And What to Do About It
New research from the Institute for Policy Studies and Inequality.org, finds that the philanthropic sector is increasingly dominated by the 1%, their own private foundations and donor advised funds. In the resulting report Gilded Giving: Top Heavy Philanthropy in an Age of Extreme Inequality, Class Action Board member Chuck Collins, Helen Flannery and Josh Hoxie reveal that this concentration of philanthropic giving “poses risks to both our independent sector and democracy.”
Nonprofit and nongovernmental organizations are heavily reliant on charitable donations to fund the arts, education, community based, social justice and/or advocacy work that they lead. The good news, according to Giving USA 2016: The Annual Report on Philanthropy for the Year 2015, is that national charitable donations surged in 2015, reaching a record high for the second year in a row. Total giving was an estimated $373.25 billion – up from $359.04 billion in 2014.
The bad news is that this charitable giving is increasingly from mega donors – high income, high wealth individuals, families and estates making very large donations. And, as income inequality escalates and financial insecurity grows among low income, working- and middle-class people, their donations have declined precipitously. It is a well-known fact that people with limited means give a higher percentage of their income to charity. And many give to charitable causes without any consideration of tax advantages and don’t itemize their deductions. However, even if the percentage remains the same, decreasing earning power means that the total dollar value of a donation decreases also.
Effect on Nonprofits
What does this mean for the nonprofit sector? Instead of supporting nonprofits directly, most mega-donations go to foundations and donor advised funds that have the infrastructure to manage cash gifts of enormous size as well as appreciated stock and high-value non-cash assets.
[gdlr_quote align=”right” ]The increased reliance on funding from mega-donors and their foundations could divert organizations away from their original missions.” [/gdlr_quote]
When made directly to a nonprofit or NGO, mega-donations favor very large ones with the capacity to manage charitable gifts of enormous size. Smaller, more independent, community-based groups – ones that may be more innovative and nimble – are at a revenue disadvantage. We see this in 2014-2015 giving tends. While mid-range nonprofits remained flat and small nonprofits lost nearly 12% of their revenue during the time period, large nonprofits experienced an 11% growth rate.
Mega-donations also go disproportionately to the types of charities favored by the wealthy – private educational and arts institutions. Nonprofits involved in social change work, from human services to advocacy and from community-based initiatives to international development are rarely the recipients of these large-scale donations.
For nonprofits receiving these enormous donations, there is the risk of mission creep. The increased reliance on funding from mega-donors and their foundations could divert organizations away from their original missions. Whether it means acquiring a particular piece of art for a museum, conserving a particular piece of land, or funding a particular pet research project, it is easy to imagine nonprofits tweaking or adjusting the work they do, either consciously or unconsciously, to meet the wishes of a very large benefactor to secure essential funding.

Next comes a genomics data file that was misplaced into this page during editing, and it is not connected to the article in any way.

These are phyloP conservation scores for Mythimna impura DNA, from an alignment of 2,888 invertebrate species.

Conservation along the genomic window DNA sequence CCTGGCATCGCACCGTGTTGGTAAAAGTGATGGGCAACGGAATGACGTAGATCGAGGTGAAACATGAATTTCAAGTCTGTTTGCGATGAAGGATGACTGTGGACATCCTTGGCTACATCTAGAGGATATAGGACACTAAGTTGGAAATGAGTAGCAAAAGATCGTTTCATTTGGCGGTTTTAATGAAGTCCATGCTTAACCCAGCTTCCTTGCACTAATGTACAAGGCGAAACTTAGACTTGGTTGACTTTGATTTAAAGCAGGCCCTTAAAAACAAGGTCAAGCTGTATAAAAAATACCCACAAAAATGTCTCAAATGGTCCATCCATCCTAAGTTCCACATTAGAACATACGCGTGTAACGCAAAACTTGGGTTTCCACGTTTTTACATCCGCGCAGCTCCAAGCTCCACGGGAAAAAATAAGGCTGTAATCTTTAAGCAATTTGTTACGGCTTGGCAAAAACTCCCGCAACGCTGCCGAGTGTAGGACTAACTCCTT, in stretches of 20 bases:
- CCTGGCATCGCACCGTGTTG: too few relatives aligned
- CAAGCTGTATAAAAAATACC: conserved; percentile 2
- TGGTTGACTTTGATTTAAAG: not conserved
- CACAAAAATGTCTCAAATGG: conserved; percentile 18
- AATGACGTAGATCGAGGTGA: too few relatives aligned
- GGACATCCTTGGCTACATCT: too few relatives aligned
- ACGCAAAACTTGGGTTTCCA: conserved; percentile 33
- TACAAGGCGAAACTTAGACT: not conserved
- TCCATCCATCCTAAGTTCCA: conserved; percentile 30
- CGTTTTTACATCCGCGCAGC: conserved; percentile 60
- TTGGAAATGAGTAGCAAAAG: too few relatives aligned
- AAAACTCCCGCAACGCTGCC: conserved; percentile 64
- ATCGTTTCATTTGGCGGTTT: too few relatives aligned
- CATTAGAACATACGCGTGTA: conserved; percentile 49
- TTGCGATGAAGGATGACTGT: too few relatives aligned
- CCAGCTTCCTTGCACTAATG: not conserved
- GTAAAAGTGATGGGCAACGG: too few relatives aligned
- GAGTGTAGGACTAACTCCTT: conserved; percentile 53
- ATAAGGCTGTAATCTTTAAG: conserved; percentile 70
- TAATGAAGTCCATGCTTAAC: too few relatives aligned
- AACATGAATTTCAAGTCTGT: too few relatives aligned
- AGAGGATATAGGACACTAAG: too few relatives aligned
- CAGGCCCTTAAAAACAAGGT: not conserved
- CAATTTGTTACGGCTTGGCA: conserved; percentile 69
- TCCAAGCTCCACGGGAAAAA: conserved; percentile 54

On a large scale, this trend could shift the work of individual charities, or even that of the nonprofit sector, away from popular priorities and toward a more elite agenda. Most activities in the philanthropic and independent sector follow strong ethical guidelines. But as “top-heavy philanthropy” grows, the lack of oversight and accountability in this area may contribute to distortions of philanthropic intent.
And, of course, donors of all giving ranges, donate to charities that are aligned with their beliefs. However, mega-donors are able to give to a nonprofit at a level that advances their own very narrow public policy agenda. Nonprofits have to guard against what moves from mission creep to mission distortion.
What Nonprofits Can Do
To guard against the dangers of mega-donations, nonprofits can set up systems to manage large, episodic windfall gifts. With prudent investment and increased staff expertise, the benefits of these gifts can be spread wisely over several leaner years. They also may be used to endow the organization, to reduce risk in the future.
Additionally, educate the board and other stakeholders about the organization’s core mission. Emphasize the importance of adhering to programmatic activities that further the organization’s mission, along with ensuring governance and fundraising practices that further it as well. Educate the board and your major donors about the dangers of being sidetracked by pet projects.
Give courageous direction to your major donors. Decline gifts that would inappropriately shift the organization’s work—or propose creative alternate uses for those gifts that better fit the purpose of the organization.
Mega-donations reflect escalating wealth inequality in the United States and the favoring of certain kinds of charities over others. Concentrations of wealth flowing into philanthropy can be another form of concentrated and undemocratic power. And philanthropy is not a substitute for a fair tax system and an adequately funded public sector.
We all have an interest in the system being reformed to encourage the flow of money, protect the independence of our nonprofit sector, and discourage tax avoidance. For every dollar donated to a charity by a billionaire, 40 to 50 cents is contributed by the rest of us in the form of lost tax revenue. We should have confidence that the wider public interest is being protected.
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